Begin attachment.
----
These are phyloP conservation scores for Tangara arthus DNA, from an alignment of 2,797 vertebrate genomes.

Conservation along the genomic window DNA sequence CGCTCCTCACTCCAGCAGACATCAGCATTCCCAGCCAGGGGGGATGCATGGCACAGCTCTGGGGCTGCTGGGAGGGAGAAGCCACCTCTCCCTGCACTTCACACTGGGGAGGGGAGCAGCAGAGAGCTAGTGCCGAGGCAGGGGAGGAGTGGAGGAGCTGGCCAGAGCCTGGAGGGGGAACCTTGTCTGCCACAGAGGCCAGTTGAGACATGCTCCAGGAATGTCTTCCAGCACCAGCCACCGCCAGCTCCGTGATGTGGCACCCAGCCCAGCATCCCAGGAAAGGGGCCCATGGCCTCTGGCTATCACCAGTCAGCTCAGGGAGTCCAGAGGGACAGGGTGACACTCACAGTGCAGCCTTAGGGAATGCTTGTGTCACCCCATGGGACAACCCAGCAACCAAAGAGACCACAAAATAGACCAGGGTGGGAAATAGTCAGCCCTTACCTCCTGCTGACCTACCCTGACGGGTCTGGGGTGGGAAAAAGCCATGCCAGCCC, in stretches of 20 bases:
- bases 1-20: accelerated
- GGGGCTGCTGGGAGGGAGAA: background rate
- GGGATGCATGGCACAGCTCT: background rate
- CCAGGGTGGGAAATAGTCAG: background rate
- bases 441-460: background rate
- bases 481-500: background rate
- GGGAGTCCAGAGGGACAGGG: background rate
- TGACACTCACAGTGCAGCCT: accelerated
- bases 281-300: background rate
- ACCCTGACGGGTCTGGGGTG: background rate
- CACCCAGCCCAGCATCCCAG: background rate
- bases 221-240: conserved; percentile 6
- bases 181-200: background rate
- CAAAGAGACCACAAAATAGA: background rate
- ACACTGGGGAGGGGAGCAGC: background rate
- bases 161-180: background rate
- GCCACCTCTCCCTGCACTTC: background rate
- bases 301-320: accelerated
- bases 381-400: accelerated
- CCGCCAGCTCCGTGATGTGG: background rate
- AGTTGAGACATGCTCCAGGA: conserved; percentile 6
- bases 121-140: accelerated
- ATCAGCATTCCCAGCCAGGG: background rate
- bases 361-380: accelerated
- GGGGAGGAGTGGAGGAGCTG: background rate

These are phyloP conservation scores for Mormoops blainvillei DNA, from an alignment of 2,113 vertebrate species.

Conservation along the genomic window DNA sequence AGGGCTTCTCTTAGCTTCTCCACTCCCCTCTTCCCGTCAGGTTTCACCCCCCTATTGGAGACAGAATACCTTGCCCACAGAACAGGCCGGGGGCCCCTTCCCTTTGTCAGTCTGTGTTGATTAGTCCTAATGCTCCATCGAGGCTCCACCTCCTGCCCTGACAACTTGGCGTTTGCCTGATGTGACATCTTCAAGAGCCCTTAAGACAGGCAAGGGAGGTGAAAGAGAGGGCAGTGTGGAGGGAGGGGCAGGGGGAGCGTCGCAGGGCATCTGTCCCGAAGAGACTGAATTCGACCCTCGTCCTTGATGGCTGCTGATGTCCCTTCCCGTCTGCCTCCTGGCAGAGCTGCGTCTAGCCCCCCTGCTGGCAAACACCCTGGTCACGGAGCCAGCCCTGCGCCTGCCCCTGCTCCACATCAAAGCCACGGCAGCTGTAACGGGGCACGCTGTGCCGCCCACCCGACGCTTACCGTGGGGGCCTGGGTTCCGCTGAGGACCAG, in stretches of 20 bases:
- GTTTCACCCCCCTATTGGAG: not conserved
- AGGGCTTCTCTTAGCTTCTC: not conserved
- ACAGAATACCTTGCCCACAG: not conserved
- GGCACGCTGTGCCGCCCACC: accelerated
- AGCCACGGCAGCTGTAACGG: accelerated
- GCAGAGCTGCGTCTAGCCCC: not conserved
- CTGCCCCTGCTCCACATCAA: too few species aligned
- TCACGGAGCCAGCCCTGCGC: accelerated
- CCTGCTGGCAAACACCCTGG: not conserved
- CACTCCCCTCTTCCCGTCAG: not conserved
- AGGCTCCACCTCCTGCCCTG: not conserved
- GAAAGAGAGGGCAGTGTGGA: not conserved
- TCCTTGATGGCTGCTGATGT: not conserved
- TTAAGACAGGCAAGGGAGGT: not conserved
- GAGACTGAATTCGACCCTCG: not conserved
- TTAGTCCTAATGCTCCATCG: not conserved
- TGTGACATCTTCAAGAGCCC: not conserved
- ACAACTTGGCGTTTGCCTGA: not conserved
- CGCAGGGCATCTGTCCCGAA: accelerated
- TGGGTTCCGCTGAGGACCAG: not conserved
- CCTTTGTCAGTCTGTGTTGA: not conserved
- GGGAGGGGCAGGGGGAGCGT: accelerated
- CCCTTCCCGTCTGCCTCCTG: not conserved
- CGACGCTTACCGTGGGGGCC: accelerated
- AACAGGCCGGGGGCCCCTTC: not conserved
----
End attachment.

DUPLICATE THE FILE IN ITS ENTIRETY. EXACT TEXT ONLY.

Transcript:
These are phyloP conservation scores for Tangara arthus DNA, from an alignment of 2,797 vertebrate genomes.

Conservation along the genomic window DNA sequence CGCTCCTCACTCCAGCAGACATCAGCATTCCCAGCCAGGGGGGATGCATGGCACAGCTCTGGGGCTGCTGGGAGGGAGAAGCCACCTCTCCCTGCACTTCACACTGGGGAGGGGAGCAGCAGAGAGCTAGTGCCGAGGCAGGGGAGGAGTGGAGGAGCTGGCCAGAGCCTGGAGGGGGAACCTTGTCTGCCACAGAGGCCAGTTGAGACATGCTCCAGGAATGTCTTCCAGCACCAGCCACCGCCAGCTCCGTGATGTGGCACCCAGCCCAGCATCCCAGGAAAGGGGCCCATGGCCTCTGGCTATCACCAGTCAGCTCAGGGAGTCCAGAGGGACAGGGTGACACTCACAGTGCAGCCTTAGGGAATGCTTGTGTCACCCCATGGGACAACCCAGCAACCAAAGAGACCACAAAATAGACCAGGGTGGGAAATAGTCAGCCCTTACCTCCTGCTGACCTACCCTGACGGGTCTGGGGTGGGAAAAAGCCATGCCAGCCC, in stretches of 20 bases:
- bases 1-20: accelerated
- GGGGCTGCTGGGAGGGAGAA: background rate
- GGGATGCATGGCACAGCTCT: background rate
- CCAGGGTGGGAAATAGTCAG: background rate
- bases 441-460: background rate
- bases 481-500: background rate
- GGGAGTCCAGAGGGACAGGG: background rate
- TGACACTCACAGTGCAGCCT: accelerated
- bases 281-300: background rate
- ACCCTGACGGGTCTGGGGTG: background rate
- CACCCAGCCCAGCATCCCAG: background rate
- bases 221-240: conserved; percentile 6
- bases 181-200: background rate
- CAAAGAGACCACAAAATAGA: background rate
- ACACTGGGGAGGGGAGCAGC: background rate
- bases 161-180: background rate
- GCCACCTCTCCCTGCACTTC: background rate
- bases 301-320: accelerated
- bases 381-400: accelerated
- CCGCCAGCTCCGTGATGTGG: background rate
- AGTTGAGACATGCTCCAGGA: conserved; percentile 6
- bases 121-140: accelerated
- ATCAGCATTCCCAGCCAGGG: background rate
- bases 361-380: accelerated
- GGGGAGGAGTGGAGGAGCTG: background rate

These are phyloP conservation scores for Mormoops blainvillei DNA, from an alignment of 2,113 vertebrate species.

Conservation along the genomic window DNA sequence AGGGCTTCTCTTAGCTTCTCCACTCCCCTCTTCCCGTCAGGTTTCACCCCCCTATTGGAGACAGAATACCTTGCCCACAGAACAGGCCGGGGGCCCCTTCCCTTTGTCAGTCTGTGTTGATTAGTCCTAATGCTCCATCGAGGCTCCACCTCCTGCCCTGACAACTTGGCGTTTGCCTGATGTGACATCTTCAAGAGCCCTTAAGACAGGCAAGGGAGGTGAAAGAGAGGGCAGTGTGGAGGGAGGGGCAGGGGGAGCGTCGCAGGGCATCTGTCCCGAAGAGACTGAATTCGACCCTCGTCCTTGATGGCTGCTGATGTCCCTTCCCGTCTGCCTCCTGGCAGAGCTGCGTCTAGCCCCCCTGCTGGCAAACACCCTGGTCACGGAGCCAGCCCTGCGCCTGCCCCTGCTCCACATCAAAGCCACGGCAGCTGTAACGGGGCACGCTGTGCCGCCCACCCGACGCTTACCGTGGGGGCCTGGGTTCCGCTGAGGACCAG, in stretches of 20 bases:
- GTTTCACCCCCCTATTGGAG: not conserved
- AGGGCTTCTCTTAGCTTCTC: not conserved
- ACAGAATACCTTGCCCACAG: not conserved
- GGCACGCTGTGCCGCCCACC: accelerated
- AGCCACGGCAGCTGTAACGG: accelerated
- GCAGAGCTGCGTCTAGCCCC: not conserved
- CTGCCCCTGCTCCACATCAA: too few species aligned
- TCACGGAGCCAGCCCTGCGC: accelerated
- CCTGCTGGCAAACACCCTGG: not conserved
- CACTCCCCTCTTCCCGTCAG: not conserved
- AGGCTCCACCTCCTGCCCTG: not conserved
- GAAAGAGAGGGCAGTGTGGA: not conserved
- TCCTTGATGGCTGCTGATGT: not conserved
- TTAAGACAGGCAAGGGAGGT: not conserved
- GAGACTGAATTCGACCCTCG: not conserved
- TTAGTCCTAATGCTCCATCG: not conserved
- TGTGACATCTTCAAGAGCCC: not conserved
- ACAACTTGGCGTTTGCCTGA: not conserved
- CGCAGGGCATCTGTCCCGAA: accelerated
- TGGGTTCCGCTGAGGACCAG: not conserved
- CCTTTGTCAGTCTGTGTTGA: not conserved
- GGGAGGGGCAGGGGGAGCGT: accelerated
- CCCTTCCCGTCTGCCTCCTG: not conserved
- CGACGCTTACCGTGGGGGCC: accelerated
- AACAGGCCGGGGGCCCCTTC: not conserved